Nicaragua’s homicide rate—already the second-lowest in the region behind Costa Rica—dipped even lower last year to 12 murders for every 100,000 people, strengthening the country’s claim to the superlative distinction of “safest in Central America,” according to National Police.
Police Chief Aminta Granera said last night in her annual report to the president that Managua now averages one homicide every two days—remarkably below the average murder rate in other Central American capitals, where 10 to 20 people are killed every day.
Comparisons to the rest of the region should, however, come with an asterisk explaining that the northern triangle of Central America is a complete mess. El Salvador and Honduras have the two highest homicide rates in the world, nearly six-to-eight times that of Nicaragua’s, while Guatemala and Belize are doing their best to keep pace with the violence, posting homicide rates around 41 to every 100,000 people.
With neighbors like that, it’s not hard to look good. Still, Nicaragua’s National Police have demonstrated in the past year that they are not content with the dubious honorific of being the safest country in the most violent region of the world. Instead, police insist they have worked hard to improve their own effectiveness, community relations, crime-prevention and response to delinquency.
As a result of those efforts, total crimes—or at least the ones the cops were told about—dropped last year by 6.6%, from 161,904 reported crimes in 2010 to 151,228 crimes last year, according to police numbers. Overall, reported crimes are down more than 8% since 2009, according to official statistics.
Of the crimes reported last year, 75% were classified as lesser crimes and minor offenses, while only 7% were considered major crimes representing a danger to society.
The police’s numbers appear consistent with the public’s perception of citizen security. According to an M&R Consultants poll released last March, crime has dropped to fifth place on Nicaraguans’ worry list, down from third place just two years ago.
“There has been a decrease in [crime] due to the increase in the presence of police on a national level and because the population and families have an opportunity to report crime, even though many times the population complains that the police don’t pay attention to them when they report crimes,” President Daniel Ortega told police during Tuesday night’s event.
Drugs & hooch are a major problem
Nicaragua’s claim to safety isn’t the same across the country, however. While the government boasts “European homicide levels” in municipalities such as Carazo, León and Madriz—all of which have a murder rate under 5 per 100,000—Nicaragua’s drug-ravaged South Atlantic Autonomous Region (RAAS) has a homicide rate on par with Guatemala’s, with almost 43 murders per 100,000 people.
Still, Nicaragua’s police force is fighting back hard against drug trafficking and organized crime. In 2011, police busted 18 organized crime syndicates, intercepted 7 tons of cocaine, and confiscated 294 drug vehicles, 38 drug boats, 141 firearms and $5 million in drug booty. Police also arrested 2,271 alleged drug dealers last year, Granera said last night.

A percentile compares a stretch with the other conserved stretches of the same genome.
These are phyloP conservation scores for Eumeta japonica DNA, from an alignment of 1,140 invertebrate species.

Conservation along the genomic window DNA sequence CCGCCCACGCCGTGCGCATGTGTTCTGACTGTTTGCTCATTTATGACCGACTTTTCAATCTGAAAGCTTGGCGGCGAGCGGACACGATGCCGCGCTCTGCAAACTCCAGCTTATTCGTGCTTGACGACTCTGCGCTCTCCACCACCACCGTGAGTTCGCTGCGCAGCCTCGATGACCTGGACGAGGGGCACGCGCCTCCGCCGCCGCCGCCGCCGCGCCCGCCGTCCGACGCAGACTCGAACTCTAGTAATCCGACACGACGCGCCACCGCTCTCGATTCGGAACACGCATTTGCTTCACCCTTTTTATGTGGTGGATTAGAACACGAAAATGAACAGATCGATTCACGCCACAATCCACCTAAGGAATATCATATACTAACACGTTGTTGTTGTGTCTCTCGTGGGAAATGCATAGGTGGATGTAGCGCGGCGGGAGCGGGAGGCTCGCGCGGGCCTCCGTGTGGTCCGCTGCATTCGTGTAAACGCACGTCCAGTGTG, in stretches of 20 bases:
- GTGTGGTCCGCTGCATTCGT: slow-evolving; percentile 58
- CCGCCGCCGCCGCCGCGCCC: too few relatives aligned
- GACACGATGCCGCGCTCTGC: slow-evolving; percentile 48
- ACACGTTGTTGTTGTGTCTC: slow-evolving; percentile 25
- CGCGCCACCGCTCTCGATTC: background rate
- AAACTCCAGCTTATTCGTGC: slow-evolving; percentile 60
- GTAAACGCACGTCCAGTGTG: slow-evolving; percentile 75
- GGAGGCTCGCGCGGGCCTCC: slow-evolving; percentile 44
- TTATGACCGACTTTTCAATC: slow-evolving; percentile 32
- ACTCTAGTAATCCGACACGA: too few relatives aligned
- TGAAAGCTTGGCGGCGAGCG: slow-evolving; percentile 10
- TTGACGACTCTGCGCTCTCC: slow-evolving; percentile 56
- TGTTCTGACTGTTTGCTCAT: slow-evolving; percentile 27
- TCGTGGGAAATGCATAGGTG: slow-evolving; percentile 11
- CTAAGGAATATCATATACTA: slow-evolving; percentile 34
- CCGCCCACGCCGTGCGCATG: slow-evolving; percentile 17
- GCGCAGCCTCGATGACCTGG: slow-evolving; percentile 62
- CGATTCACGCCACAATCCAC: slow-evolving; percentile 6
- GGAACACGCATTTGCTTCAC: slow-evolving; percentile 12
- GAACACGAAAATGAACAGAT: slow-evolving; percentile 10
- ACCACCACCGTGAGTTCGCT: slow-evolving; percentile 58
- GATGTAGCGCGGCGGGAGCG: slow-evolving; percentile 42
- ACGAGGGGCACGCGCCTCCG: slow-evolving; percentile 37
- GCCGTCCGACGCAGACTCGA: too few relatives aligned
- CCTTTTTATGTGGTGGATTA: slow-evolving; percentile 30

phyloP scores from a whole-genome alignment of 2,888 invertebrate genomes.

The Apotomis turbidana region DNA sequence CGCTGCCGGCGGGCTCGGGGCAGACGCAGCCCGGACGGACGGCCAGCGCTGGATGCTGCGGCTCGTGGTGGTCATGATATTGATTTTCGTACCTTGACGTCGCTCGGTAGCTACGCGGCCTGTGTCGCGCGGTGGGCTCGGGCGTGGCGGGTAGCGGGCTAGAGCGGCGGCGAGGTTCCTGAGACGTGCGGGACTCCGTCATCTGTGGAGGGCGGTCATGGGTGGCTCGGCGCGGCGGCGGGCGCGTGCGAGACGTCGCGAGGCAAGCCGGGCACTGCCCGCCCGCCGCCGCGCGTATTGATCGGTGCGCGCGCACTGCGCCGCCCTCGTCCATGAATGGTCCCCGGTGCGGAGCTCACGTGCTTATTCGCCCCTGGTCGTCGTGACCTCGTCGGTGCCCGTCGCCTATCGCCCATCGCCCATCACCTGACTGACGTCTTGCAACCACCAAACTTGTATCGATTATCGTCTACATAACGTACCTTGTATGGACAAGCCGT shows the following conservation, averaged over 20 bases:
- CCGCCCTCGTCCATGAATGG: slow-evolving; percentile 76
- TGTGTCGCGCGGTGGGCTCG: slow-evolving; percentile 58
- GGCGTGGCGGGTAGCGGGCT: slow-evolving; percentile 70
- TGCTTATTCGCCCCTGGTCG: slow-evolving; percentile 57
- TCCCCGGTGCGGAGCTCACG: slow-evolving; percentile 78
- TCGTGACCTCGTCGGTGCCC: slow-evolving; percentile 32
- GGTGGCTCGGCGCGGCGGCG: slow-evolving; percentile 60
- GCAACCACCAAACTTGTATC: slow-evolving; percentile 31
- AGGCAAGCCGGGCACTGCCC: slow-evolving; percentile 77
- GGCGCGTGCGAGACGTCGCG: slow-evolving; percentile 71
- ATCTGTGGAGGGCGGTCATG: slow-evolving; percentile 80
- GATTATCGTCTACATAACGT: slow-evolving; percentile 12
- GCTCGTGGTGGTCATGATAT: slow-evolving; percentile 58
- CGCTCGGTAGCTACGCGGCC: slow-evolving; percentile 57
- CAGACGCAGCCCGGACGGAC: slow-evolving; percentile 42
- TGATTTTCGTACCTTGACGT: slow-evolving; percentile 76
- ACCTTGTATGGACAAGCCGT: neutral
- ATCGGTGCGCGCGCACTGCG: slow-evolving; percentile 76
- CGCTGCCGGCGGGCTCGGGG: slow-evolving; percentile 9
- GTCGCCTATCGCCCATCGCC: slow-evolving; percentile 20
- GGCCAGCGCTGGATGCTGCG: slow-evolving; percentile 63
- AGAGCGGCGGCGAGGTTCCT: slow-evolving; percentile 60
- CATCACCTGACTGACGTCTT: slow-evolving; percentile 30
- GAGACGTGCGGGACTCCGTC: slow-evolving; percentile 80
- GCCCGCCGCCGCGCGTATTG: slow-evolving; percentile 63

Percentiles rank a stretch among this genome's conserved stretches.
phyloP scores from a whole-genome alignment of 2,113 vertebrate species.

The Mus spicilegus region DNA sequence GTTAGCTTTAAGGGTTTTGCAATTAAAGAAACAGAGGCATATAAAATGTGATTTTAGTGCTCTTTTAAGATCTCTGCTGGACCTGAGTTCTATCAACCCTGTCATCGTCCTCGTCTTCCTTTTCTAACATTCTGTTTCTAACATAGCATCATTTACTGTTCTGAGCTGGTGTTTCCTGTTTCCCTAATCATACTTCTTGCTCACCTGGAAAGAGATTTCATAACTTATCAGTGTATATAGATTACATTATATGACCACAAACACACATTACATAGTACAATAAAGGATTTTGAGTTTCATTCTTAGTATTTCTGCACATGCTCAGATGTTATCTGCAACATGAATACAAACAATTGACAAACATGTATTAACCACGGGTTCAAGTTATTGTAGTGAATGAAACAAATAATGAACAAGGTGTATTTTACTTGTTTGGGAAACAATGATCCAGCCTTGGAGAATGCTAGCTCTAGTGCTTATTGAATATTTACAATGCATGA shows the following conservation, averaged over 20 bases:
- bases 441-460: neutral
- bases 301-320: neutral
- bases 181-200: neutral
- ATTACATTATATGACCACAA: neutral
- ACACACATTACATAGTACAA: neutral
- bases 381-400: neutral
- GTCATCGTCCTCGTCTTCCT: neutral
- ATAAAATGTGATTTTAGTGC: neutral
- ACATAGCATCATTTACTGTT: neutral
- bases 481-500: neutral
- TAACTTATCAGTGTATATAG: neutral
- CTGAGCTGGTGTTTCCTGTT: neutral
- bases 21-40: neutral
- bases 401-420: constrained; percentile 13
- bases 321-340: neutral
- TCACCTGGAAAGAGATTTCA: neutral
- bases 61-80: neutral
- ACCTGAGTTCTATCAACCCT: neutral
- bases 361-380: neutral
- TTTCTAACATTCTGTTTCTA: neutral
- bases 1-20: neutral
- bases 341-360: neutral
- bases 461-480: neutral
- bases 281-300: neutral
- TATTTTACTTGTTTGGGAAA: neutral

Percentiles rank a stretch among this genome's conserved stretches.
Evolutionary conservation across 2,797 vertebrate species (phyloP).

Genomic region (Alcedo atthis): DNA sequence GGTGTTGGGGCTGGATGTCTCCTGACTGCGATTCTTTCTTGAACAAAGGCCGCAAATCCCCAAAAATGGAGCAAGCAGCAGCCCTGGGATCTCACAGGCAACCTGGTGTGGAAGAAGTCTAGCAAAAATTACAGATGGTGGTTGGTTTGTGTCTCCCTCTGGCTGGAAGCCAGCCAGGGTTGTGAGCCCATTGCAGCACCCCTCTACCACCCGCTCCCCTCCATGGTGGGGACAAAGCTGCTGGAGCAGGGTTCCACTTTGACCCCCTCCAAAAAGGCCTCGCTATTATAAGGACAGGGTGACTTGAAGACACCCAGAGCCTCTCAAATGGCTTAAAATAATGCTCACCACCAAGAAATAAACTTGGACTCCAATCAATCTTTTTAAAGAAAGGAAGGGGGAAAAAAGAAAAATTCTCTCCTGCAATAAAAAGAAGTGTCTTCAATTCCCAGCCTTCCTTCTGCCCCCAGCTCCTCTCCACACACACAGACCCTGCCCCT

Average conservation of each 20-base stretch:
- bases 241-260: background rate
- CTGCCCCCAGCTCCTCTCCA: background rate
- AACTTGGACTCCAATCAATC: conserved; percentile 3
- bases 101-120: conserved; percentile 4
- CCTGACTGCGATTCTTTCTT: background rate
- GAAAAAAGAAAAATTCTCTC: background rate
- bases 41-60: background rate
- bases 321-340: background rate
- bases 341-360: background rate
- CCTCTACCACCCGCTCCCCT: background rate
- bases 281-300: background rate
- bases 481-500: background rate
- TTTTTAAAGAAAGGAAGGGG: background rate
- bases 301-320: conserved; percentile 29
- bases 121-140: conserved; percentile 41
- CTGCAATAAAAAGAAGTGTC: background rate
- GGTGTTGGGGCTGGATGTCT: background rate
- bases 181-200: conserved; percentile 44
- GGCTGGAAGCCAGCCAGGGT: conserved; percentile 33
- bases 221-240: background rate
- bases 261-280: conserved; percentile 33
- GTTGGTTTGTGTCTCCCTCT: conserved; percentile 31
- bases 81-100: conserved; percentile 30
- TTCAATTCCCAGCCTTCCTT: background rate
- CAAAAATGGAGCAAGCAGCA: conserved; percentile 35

“We don’t want drugs passing through our national territory, because when they pass through they leave residual contaminates in our society, they contaminate our institutions and they contaminate our youth,” Granera said.
The police commissioner said that in recent meetings with the population (a series of neighborhood chats between police and Sandinista Councils of Citizen Power (CPCs) that First Lady Rosario Murillo called “a journey of reflection,” or some such thing), a leading complaint was that police are targeting transnational drug traffickers but are not doing enough to capture neighborhood pushers.
“[The population] has demanded that we be more belligerent with local drug dealers,” Granera said. “People tell us, ´How is it possible that everyone knows where drugs are being sold and no one does anything about it?’ We have told people that it’s not that easy because we need search warrants from the court, but we have promised to be more belligerent.”
Granera said lots of communities are also complaining about the abundance of neighborhood liquor stores. The police chief said that 48% of homicides in the country involve drugs and alcohol.
Also related to alcohol abuse is the number of traffic deaths, which increased by 7.4% last year. According to police numbers, 613 people died in car accidents in Nicaragua last year, compared to 840 total homicides and murders. If the current trends continue, vehicular stupidity will eventually become the leading cause of violent death in Nicaragua.
Savage Capitalism should face hard time
President Ortega, perhaps out of habit more than anything else, told police Tuesday night that crime and murders are due to “a model of savage capitalism imposed upon the planet.”
Without blushing, Ortega said the “accumulation and concentration of wealth in the hands of few” has exacerbated crime and “multiplied criminal acts.”
“The biggest crime that has been committed against humanity is the imposition of this model of savage capitalism,” Ortega said. “That is the essence of criminality that today burns on the entire planet…the first people who need to be judged and jailed by international tribunals are those who promote and benefit from this model.”
At press time, Nicaraguan police hadn’t made any arrests.